Table of Contents - Vol. VIII, No. 1
Shirley J. Brewer
I am the delirious goddess of the omelet,
a golden circle of egg
sautéed in non-virgin olive oil,
yearning for more than a mushroom border.
Partner me with one slice of buttery toast,
a pal on my uncluttered plate
who softens my frazzled edges, and gives
some measure of melted warmth.
Festus the Clown spotted me in the first row,
my somber face a concern.
Pink nose lit up, gaudy collar
rank with mothball ruffles, he bellowed
laugh, or your feet will grow, pointing
toward his enormous orange shoes.
My parents howled at the joke, yet
my toes still twitch in the night.
The lure of a circus eludes me;
painted loonies cavort in the rings.
I prefer a playful wink,
a smile over Cracker Jacks.
Hold the props, the pranks, the baggy pants---
celebrate sunlight on your small bare feet.
As a young girl, she knew loss:
three siblings, her mother.
When she ripened, old grief
emboldened her to reach for glory.
Lovely Libbie Bacon met her dashing Beau---
George Armstrong Custer---at a party.
She disliked the gaudy yellow lining of his coat,
yet on their wedding day she carried
roses tied with yellow silk,
the color of his cavalry, the tint
of his long ringlets in morning light.
On the eve of her marriage, she wrote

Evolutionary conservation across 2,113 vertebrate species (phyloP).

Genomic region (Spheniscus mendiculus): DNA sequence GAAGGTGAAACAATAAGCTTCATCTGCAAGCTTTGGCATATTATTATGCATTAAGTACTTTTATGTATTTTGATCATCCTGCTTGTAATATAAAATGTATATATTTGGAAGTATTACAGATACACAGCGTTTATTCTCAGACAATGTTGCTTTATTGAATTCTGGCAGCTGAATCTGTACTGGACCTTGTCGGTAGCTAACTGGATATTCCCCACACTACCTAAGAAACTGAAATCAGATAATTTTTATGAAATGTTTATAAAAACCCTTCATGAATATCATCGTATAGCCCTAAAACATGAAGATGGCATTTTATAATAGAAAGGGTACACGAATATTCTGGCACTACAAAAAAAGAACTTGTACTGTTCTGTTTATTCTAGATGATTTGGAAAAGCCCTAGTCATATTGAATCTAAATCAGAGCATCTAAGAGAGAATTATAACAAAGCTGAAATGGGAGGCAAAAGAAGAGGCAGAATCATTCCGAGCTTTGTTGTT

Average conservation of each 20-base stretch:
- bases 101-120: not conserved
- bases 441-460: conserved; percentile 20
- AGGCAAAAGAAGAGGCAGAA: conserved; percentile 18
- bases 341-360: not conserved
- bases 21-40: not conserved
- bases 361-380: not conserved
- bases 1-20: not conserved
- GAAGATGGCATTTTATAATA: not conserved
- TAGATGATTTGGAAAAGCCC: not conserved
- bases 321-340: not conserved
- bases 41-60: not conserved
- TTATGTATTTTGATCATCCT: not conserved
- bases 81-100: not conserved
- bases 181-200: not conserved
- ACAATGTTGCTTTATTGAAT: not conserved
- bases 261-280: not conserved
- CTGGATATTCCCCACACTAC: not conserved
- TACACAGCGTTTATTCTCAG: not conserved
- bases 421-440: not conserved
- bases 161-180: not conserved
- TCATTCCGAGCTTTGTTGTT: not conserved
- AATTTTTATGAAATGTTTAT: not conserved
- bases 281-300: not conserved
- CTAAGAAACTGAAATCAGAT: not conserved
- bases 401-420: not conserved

every man is so ordinary
beside my own flaming star.
Their wedding an aromatic affair---Libbie
wore orange blossoms in her hair;
the boy general scented
his curls with cinnamon. For weeks,
each bore the other’s perfume.
Tiny, dark-haired, a dynamo,
Libbie dared to be her partner’s mirror. She
knew how to sustain love, trusted
her man’s battle urges,
understood his talent for war. Often,
she risked it all, joined him at the front.
My darling sunbeam, my rosebud,
he called her---one letter neared eighty pages.
She answered my own dear Autie.
After the Cheyenne and Sioux slaughtered him
at Little Bighorn, Libbie withdrew
into a dark place, refused for a time to go out.
For I am wounded, she said,
and a wounded thing must hide. More
than fifty years a widow,
she traveled, wrote books, defended
her husband’s good name. Once,
in St. Petersburg---Custer famous even in Russia---
far from all that she had lost,
Libbie confided in a friend
how she missed her rebel golden mate:
here as everywhere,
he is always by my side.
Well, howdy buckaroos,
he crowed to his cowboy mates
in those black-and-white Western movies.
Gabby Hayes stood for grizzled and gruff,
looked darn sexy in a plaid shirt---a worn hat
crowning his long matted hair---
one bath a week in his battered tub.
A sidekick you could depend on, he
stirred up dust, knew how to get a laugh.
I picture Gabby the perfect partner,
a guy who speaks plain talk
through his wild beard,
chews off your ear,
makes you feel giddy, by cracky.
Together in a chuck wagon,
he’d share his plug of tobacco,
drive us into an old-time sunset
that reeks of frontier smoke.
Late at night, beneath a swirl of purple sky,
his serenade a prairie tune---
Gabby loves his blue-eyed girl
better than his blue-faced mule---
in his whiskery, whiskey voice.
© Shirley J. Brewer